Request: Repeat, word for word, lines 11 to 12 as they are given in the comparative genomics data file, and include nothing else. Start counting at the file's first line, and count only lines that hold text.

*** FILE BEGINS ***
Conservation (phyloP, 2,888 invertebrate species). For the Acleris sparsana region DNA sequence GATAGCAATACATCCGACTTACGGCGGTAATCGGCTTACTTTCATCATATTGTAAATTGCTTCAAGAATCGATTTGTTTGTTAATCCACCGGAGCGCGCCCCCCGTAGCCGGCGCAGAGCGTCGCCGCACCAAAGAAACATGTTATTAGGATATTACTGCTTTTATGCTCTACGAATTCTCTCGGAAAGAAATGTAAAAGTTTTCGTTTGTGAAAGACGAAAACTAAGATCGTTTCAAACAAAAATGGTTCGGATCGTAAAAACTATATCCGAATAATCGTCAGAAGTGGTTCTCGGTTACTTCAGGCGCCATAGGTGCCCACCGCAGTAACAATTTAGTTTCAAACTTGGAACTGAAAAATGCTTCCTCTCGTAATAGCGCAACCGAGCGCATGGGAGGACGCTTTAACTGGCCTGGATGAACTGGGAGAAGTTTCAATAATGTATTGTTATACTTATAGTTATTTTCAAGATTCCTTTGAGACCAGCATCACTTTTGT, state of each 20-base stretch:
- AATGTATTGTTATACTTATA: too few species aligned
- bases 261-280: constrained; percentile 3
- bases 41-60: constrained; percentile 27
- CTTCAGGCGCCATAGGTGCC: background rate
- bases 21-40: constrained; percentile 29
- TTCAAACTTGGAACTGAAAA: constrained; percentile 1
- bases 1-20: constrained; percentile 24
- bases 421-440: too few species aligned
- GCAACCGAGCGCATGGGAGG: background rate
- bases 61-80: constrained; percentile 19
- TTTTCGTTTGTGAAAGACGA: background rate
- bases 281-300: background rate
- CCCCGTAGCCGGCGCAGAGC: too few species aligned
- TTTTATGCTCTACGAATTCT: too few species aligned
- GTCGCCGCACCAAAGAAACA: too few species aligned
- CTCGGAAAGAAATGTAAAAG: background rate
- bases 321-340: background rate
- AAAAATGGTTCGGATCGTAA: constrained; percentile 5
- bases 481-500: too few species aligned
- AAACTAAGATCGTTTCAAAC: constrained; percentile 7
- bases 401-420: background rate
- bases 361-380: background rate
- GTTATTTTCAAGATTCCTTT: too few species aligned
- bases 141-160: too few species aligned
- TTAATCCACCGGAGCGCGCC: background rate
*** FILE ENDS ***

- bases 61-80: constrained; percentile 19
- TTTTCGTTTGTGAAAGACGA: background rate